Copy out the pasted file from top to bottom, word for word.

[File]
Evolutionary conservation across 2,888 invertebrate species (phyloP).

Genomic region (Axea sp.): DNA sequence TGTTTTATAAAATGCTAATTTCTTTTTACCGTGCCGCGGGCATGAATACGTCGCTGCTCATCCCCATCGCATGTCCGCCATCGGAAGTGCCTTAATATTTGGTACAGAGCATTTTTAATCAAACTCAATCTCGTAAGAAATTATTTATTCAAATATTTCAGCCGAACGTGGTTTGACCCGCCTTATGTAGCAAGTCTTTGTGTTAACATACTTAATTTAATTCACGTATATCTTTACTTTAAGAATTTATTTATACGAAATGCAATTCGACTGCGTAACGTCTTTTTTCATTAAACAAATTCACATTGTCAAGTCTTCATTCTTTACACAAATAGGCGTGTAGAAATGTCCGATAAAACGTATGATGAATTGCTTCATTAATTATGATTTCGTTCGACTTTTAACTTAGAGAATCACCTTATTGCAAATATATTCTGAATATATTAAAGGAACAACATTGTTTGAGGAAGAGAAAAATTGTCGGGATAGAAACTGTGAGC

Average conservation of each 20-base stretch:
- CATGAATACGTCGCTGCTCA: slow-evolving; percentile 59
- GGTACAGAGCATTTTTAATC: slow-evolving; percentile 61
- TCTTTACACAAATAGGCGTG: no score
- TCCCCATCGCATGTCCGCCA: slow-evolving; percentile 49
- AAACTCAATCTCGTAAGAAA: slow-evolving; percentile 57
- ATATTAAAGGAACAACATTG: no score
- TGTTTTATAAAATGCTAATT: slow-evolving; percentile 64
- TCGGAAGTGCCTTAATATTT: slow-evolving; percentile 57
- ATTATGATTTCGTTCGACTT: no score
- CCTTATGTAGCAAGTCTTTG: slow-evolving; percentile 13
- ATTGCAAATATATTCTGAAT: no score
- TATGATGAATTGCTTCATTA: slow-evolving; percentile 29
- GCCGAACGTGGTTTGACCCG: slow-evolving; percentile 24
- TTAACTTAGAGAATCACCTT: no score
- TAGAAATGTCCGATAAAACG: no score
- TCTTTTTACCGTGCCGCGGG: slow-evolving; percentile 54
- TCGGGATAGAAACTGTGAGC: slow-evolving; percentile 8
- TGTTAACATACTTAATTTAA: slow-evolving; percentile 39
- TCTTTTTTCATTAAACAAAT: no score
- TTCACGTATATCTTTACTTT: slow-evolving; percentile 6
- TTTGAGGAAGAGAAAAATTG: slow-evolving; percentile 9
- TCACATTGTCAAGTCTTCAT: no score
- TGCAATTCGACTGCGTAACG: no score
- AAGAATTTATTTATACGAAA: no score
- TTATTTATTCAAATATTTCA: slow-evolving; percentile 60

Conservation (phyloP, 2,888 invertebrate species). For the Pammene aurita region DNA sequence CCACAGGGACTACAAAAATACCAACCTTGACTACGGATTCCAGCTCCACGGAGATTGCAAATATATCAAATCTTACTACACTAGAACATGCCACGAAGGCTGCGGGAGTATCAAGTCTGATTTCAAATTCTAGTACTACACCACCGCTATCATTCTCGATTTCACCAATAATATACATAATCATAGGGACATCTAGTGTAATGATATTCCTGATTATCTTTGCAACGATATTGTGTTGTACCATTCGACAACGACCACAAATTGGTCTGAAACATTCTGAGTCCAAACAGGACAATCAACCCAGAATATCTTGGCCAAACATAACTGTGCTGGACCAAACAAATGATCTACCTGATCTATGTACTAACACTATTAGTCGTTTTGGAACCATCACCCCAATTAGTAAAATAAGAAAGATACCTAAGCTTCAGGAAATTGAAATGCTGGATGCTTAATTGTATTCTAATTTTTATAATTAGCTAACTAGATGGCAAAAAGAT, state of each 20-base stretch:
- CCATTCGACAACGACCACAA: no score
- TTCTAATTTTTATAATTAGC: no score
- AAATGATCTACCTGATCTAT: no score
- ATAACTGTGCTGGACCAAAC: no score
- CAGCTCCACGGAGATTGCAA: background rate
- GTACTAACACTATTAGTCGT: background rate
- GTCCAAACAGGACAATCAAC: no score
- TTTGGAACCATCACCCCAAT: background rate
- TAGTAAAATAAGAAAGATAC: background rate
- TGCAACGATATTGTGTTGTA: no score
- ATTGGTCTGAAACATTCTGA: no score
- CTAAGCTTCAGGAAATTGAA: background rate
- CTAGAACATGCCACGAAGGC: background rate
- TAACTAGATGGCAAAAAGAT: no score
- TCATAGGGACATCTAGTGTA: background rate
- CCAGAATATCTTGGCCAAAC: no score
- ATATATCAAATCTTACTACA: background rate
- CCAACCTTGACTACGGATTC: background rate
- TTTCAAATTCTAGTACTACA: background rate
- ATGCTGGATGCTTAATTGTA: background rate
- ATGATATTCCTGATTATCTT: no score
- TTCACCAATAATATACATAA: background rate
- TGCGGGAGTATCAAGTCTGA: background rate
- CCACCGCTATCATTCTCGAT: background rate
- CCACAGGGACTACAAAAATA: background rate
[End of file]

Evolutionary conservation across 2,888 invertebrate species (phyloP).

Genomic region (Axea sp.): DNA sequence TGTTTTATAAAATGCTAATTTCTTTTTACCGTGCCGCGGGCATGAATACGTCGCTGCTCATCCCCATCGCATGTCCGCCATCGGAAGTGCCTTAATATTTGGTACAGAGCATTTTTAATCAAACTCAATCTCGTAAGAAATTATTTATTCAAATATTTCAGCCGAACGTGGTTTGACCCGCCTTATGTAGCAAGTCTTTGTGTTAACATACTTAATTTAATTCACGTATATCTTTACTTTAAGAATTTATTTATACGAAATGCAATTCGACTGCGTAACGTCTTTTTTCATTAAACAAATTCACATTGTCAAGTCTTCATTCTTTACACAAATAGGCGTGTAGAAATGTCCGATAAAACGTATGATGAATTGCTTCATTAATTATGATTTCGTTCGACTTTTAACTTAGAGAATCACCTTATTGCAAATATATTCTGAATATATTAAAGGAACAACATTGTTTGAGGAAGAGAAAAATTGTCGGGATAGAAACTGTGAGC

Average conservation of each 20-base stretch:
- CATGAATACGTCGCTGCTCA: slow-evolving; percentile 59
- GGTACAGAGCATTTTTAATC: slow-evolving; percentile 61
- TCTTTACACAAATAGGCGTG: no score
- TCCCCATCGCATGTCCGCCA: slow-evolving; percentile 49
- AAACTCAATCTCGTAAGAAA: slow-evolving; percentile 57
- ATATTAAAGGAACAACATTG: no score
- TGTTTTATAAAATGCTAATT: slow-evolving; percentile 64
- TCGGAAGTGCCTTAATATTT: slow-evolving; percentile 57
- ATTATGATTTCGTTCGACTT: no score
- CCTTATGTAGCAAGTCTTTG: slow-evolving; percentile 13
- ATTGCAAATATATTCTGAAT: no score
- TATGATGAATTGCTTCATTA: slow-evolving; percentile 29
- GCCGAACGTGGTTTGACCCG: slow-evolving; percentile 24
- TTAACTTAGAGAATCACCTT: no score
- TAGAAATGTCCGATAAAACG: no score
- TCTTTTTACCGTGCCGCGGG: slow-evolving; percentile 54
- TCGGGATAGAAACTGTGAGC: slow-evolving; percentile 8
- TGTTAACATACTTAATTTAA: slow-evolving; percentile 39
- TCTTTTTTCATTAAACAAAT: no score
- TTCACGTATATCTTTACTTT: slow-evolving; percentile 6
- TTTGAGGAAGAGAAAAATTG: slow-evolving; percentile 9
- TCACATTGTCAAGTCTTCAT: no score
- TGCAATTCGACTGCGTAACG: no score
- AAGAATTTATTTATACGAAA: no score
- TTATTTATTCAAATATTTCA: slow-evolving; percentile 60

Conservation (phyloP, 2,888 invertebrate species). For the Pammene aurita region DNA sequence CCACAGGGACTACAAAAATACCAACCTTGACTACGGATTCCAGCTCCACGGAGATTGCAAATATATCAAATCTTACTACACTAGAACATGCCACGAAGGCTGCGGGAGTATCAAGTCTGATTTCAAATTCTAGTACTACACCACCGCTATCATTCTCGATTTCACCAATAATATACATAATCATAGGGACATCTAGTGTAATGATATTCCTGATTATCTTTGCAACGATATTGTGTTGTACCATTCGACAACGACCACAAATTGGTCTGAAACATTCTGAGTCCAAACAGGACAATCAACCCAGAATATCTTGGCCAAACATAACTGTGCTGGACCAAACAAATGATCTACCTGATCTATGTACTAACACTATTAGTCGTTTTGGAACCATCACCCCAATTAGTAAAATAAGAAAGATACCTAAGCTTCAGGAAATTGAAATGCTGGATGCTTAATTGTATTCTAATTTTTATAATTAGCTAACTAGATGGCAAAAAGAT, state of each 20-base stretch:
- CCATTCGACAACGACCACAA: no score
- TTCTAATTTTTATAATTAGC: no score
- AAATGATCTACCTGATCTAT: no score
- ATAACTGTGCTGGACCAAAC: no score
- CAGCTCCACGGAGATTGCAA: background rate
- GTACTAACACTATTAGTCGT: background rate
- GTCCAAACAGGACAATCAAC: no score
- TTTGGAACCATCACCCCAAT: background rate
- TAGTAAAATAAGAAAGATAC: background rate
- TGCAACGATATTGTGTTGTA: no score
- ATTGGTCTGAAACATTCTGA: no score
- CTAAGCTTCAGGAAATTGAA: background rate
- CTAGAACATGCCACGAAGGC: background rate
- TAACTAGATGGCAAAAAGAT: no score
- TCATAGGGACATCTAGTGTA: background rate
- CCAGAATATCTTGGCCAAAC: no score
- ATATATCAAATCTTACTACA: background rate
- CCAACCTTGACTACGGATTC: background rate
- TTTCAAATTCTAGTACTACA: background rate
- ATGCTGGATGCTTAATTGTA: background rate
- ATGATATTCCTGATTATCTT: no score
- TTCACCAATAATATACATAA: background rate
- TGCGGGAGTATCAAGTCTGA: background rate
- CCACCGCTATCATTCTCGAT: background rate
- CCACAGGGACTACAAAAATA: background rate